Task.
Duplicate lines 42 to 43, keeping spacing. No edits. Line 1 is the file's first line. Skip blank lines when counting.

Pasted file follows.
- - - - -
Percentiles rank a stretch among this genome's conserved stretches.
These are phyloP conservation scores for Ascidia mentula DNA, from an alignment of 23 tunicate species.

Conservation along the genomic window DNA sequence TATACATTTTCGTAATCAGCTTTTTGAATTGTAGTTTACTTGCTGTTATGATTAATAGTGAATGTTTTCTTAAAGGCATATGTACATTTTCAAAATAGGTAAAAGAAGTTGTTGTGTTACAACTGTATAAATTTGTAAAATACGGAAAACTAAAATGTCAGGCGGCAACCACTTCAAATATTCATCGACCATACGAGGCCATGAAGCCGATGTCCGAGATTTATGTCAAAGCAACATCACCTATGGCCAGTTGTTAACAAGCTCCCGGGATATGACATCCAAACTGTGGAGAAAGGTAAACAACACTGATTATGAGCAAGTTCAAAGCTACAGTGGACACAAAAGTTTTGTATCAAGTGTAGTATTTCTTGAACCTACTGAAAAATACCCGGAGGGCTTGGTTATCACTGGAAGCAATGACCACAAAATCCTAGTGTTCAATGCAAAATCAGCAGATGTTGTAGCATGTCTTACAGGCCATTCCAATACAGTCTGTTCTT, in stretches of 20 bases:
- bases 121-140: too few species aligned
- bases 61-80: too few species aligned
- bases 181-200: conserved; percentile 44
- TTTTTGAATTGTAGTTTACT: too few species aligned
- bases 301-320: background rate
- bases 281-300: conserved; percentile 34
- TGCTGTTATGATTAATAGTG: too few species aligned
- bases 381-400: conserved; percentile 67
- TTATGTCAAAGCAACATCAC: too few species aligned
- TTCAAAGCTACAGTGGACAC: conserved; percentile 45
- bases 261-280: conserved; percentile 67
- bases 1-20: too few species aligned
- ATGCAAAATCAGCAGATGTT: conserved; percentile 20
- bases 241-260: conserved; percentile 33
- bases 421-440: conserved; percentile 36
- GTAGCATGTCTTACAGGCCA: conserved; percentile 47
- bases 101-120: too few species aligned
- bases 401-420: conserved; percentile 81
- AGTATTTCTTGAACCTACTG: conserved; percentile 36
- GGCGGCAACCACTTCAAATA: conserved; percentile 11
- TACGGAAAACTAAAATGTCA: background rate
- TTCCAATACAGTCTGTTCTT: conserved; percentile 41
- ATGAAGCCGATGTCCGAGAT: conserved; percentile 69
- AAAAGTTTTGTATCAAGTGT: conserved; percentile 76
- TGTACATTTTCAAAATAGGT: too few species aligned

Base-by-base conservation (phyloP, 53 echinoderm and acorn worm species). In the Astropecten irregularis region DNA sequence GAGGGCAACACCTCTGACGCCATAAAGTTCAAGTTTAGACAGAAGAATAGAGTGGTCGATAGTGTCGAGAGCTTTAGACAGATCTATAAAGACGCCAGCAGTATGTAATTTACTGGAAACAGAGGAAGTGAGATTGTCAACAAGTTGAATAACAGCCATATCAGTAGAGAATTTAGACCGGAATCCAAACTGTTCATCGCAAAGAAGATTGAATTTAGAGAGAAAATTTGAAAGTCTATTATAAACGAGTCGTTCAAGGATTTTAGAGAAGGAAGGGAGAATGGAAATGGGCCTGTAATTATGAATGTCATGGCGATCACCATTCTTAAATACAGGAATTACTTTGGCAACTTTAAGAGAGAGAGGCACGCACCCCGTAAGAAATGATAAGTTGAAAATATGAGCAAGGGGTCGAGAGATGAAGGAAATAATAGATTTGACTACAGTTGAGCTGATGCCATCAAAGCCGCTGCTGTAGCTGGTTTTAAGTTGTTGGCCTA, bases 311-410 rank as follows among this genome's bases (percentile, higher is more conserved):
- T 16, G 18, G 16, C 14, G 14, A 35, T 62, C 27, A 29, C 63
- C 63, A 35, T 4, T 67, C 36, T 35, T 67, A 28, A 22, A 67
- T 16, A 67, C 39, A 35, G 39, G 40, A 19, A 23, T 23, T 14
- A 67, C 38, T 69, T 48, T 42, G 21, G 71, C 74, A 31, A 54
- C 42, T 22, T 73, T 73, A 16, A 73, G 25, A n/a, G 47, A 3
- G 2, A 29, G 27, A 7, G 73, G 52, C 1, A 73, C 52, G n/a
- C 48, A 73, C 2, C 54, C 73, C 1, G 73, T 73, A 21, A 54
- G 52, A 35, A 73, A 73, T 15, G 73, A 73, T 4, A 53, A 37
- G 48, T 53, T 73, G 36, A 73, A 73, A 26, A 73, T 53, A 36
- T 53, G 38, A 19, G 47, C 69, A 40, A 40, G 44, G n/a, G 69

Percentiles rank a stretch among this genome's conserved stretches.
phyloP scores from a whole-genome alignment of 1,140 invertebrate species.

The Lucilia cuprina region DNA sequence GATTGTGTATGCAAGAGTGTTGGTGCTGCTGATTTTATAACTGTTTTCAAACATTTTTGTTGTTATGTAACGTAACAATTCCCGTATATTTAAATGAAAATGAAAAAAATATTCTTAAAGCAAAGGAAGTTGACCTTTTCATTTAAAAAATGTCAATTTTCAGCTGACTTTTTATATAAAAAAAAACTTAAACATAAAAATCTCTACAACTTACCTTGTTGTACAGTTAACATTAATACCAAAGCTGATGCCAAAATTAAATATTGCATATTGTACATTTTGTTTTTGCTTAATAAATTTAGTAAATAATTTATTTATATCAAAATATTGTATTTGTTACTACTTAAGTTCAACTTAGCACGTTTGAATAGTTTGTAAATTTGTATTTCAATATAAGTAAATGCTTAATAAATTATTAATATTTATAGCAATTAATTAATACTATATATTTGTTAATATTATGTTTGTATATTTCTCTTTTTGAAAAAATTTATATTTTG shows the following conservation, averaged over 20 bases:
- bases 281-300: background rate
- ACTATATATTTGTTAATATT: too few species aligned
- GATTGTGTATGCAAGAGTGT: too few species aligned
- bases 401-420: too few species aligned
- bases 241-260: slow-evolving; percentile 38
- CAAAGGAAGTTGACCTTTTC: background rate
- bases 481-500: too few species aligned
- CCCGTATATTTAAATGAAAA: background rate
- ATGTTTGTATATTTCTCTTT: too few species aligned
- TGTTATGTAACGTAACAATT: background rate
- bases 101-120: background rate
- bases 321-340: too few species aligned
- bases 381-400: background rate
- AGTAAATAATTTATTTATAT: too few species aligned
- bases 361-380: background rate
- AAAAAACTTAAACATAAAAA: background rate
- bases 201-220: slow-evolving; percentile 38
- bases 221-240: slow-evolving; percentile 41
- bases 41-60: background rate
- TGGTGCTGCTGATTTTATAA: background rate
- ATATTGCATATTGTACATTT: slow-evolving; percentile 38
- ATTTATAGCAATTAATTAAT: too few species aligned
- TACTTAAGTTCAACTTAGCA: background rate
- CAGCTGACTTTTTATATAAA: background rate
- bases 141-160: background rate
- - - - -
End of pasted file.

The Lucilia cuprina region DNA sequence GATTGTGTATGCAAGAGTGTTGGTGCTGCTGATTTTATAACTGTTTTCAAACATTTTTGTTGTTATGTAACGTAACAATTCCCGTATATTTAAATGAAAATGAAAAAAATATTCTTAAAGCAAAGGAAGTTGACCTTTTCATTTAAAAAATGTCAATTTTCAGCTGACTTTTTATATAAAAAAAAACTTAAACATAAAAATCTCTACAACTTACCTTGTTGTACAGTTAACATTAATACCAAAGCTGATGCCAAAATTAAATATTGCATATTGTACATTTTGTTTTTGCTTAATAAATTTAGTAAATAATTTATTTATATCAAAATATTGTATTTGTTACTACTTAAGTTCAACTTAGCACGTTTGAATAGTTTGTAAATTTGTATTTCAATATAAGTAAATGCTTAATAAATTATTAATATTTATAGCAATTAATTAATACTATATATTTGTTAATATTATGTTTGTATATTTCTCTTTTTGAAAAAATTTATATTTTG shows the following conservation, averaged over 20 bases:
- bases 281-300: background rate